‘A 17-20% Drop in Contracts’ – The Brexit Exodus has Already Begun
British manufacturing is already suffering as Boris Johnson gambles on a ‘no deal’ crash out of the European Union.
A powerful UK manufacturing lobby has said that just 10% of manufacturers now support a ‘no deal’ Brexit as they see a significant fall-off in orders and contracts not only with European customers but elsewhere in the world.
Make UK represents 20,000 companies in manufacturing, a sector doing about £275 billion in trade.
Its CEO, Steve Phipson, raised the alarm with MPs last week about a decline in contracts and orders with foreign companies of 17-20%.
A hard no deal is a disaster. We cannot see anything there that is positive about it for this sector.Steve Phipson, CEO of Make UK
“We have seen a significant fall-off in the last three months of orders coming from Europe, but we have also seen a significant fall-off from the third countries as well, so around 17% at the moment,” Mr Phipson warned.
“If you could extrapolate and think about that, we are seeing something like a 20% run rate in decline of new contracts and orders coming in.”
what the papers don’t say
Stay up to date with news from the Byline Times Team
In business, a ‘run-rate’ typically refers to when one-quarter of sales is extrapolated to determine what it would mean if the same performance was sustained for a whole year.
Mr Phipson said: “We have been out there talking to hundreds of these businesses to understand what those customers are saying, and it is quite clear. They are just saying, ‘it is risk. We will delay’.”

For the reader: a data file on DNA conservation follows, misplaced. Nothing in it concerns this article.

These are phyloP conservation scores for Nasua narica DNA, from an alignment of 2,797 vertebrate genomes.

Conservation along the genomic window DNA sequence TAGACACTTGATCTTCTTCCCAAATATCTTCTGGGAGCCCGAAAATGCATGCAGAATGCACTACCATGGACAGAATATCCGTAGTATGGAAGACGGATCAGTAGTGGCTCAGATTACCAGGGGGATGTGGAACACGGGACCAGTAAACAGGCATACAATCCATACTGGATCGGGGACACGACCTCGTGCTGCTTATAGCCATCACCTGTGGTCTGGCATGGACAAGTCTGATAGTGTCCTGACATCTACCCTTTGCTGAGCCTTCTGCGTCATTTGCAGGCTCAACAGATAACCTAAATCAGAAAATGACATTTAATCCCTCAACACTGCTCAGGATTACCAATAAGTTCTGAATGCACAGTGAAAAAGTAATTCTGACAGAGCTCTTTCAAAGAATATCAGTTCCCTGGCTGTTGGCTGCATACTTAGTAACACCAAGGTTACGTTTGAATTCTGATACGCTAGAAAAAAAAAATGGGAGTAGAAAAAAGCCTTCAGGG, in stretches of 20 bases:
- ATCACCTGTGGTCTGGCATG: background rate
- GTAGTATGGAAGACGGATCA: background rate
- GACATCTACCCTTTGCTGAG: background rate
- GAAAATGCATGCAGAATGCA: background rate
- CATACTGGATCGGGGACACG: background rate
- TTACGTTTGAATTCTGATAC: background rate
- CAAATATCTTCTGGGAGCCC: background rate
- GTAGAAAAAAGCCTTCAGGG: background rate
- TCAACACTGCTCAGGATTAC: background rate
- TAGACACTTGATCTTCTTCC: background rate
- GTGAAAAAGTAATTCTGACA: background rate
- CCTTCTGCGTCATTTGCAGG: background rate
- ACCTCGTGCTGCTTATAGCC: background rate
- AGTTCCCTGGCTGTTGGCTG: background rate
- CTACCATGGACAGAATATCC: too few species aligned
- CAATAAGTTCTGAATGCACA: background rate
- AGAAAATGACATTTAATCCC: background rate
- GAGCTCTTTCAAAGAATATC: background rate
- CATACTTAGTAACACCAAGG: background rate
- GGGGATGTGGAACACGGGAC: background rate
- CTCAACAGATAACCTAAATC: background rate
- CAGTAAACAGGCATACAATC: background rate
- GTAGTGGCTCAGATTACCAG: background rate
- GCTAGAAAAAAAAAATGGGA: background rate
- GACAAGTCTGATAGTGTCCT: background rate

He agreed with Labour MP Owen Smith that the 17%+ decline in the past three months has been due to “people anticipating that it is going to be more difficult in future to do business with us and therefore looking for supply from elsewhere”.
“A hard no deal is a disaster. We cannot see anything there that is positive about it for this sector,” Mr Phipson told MPs, adding that approximately 66% of his members would rather see Article 50 revoked than a ‘no deal’ Brexit.
Too many companies still have no idea what a ‘no deal’ Brexit will mean for them, Mr Phipson added: “Travelling around and talking to many of the smaller manufacturers that export in this country, a lot of them are not even aware that they are exporting under a European FTA [free trade agreement], so it is about messaging, it is about clarity in the advice.”
MP Angus MacNeil, chair of Parliament’s International Trade Committee, said of Mr Phipson’s warnings: “We were left in no doubt that a more proactive approach to informing businesses about the potential changes to the terms on which they trade is urgently required.
“With no deal becoming an increasingly likely prospect, it is essential that businesses trading internationally are properly prepared for what may be to come.”
Responding to the industry’s call for help, Mr MacNeil has written to the Trade Secretary Liz Truss, urging her to update guidance to companies on a ‘no deal’ Brexit.